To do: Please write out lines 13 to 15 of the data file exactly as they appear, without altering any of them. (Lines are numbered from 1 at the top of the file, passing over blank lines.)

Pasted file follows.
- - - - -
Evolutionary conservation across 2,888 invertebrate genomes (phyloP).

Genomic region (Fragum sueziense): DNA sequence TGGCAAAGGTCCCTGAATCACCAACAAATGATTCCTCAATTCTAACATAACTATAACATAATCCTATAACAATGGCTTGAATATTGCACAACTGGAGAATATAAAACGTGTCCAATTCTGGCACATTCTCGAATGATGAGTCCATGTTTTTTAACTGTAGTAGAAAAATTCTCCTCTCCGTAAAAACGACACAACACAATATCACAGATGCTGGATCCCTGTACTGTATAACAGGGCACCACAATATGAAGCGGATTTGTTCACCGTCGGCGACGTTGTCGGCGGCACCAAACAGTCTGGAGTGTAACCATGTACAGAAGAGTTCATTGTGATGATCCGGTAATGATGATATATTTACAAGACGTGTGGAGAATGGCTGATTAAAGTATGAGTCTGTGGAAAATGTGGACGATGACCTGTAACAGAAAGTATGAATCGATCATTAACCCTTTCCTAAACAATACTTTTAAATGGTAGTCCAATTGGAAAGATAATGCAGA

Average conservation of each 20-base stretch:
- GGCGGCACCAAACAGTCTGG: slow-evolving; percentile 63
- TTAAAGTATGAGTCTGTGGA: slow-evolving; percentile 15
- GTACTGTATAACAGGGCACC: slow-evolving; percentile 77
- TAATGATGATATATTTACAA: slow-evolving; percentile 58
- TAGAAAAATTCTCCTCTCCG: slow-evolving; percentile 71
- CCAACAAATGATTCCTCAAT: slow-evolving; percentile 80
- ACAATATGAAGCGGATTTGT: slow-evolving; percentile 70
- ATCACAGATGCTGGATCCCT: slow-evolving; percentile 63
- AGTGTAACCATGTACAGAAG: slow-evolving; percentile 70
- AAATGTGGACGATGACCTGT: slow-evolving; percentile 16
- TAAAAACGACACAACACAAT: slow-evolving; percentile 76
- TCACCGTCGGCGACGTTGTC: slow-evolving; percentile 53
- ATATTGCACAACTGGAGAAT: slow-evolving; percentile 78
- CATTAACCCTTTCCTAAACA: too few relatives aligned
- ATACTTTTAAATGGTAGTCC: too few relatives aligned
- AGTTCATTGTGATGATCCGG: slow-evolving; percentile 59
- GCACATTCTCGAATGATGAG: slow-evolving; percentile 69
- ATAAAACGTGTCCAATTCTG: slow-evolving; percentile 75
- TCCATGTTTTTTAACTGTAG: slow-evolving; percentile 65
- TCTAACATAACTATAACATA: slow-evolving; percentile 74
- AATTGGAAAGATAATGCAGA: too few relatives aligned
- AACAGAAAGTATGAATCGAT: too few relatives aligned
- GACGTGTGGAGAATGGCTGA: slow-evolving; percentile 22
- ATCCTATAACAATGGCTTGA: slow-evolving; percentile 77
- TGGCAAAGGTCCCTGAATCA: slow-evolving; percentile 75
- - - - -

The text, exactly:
- AAATGTGGACGATGACCTGT: slow-evolving; percentile 16
- TAAAAACGACACAACACAAT: slow-evolving; percentile 76
- TCACCGTCGGCGACGTTGTC: slow-evolving; percentile 53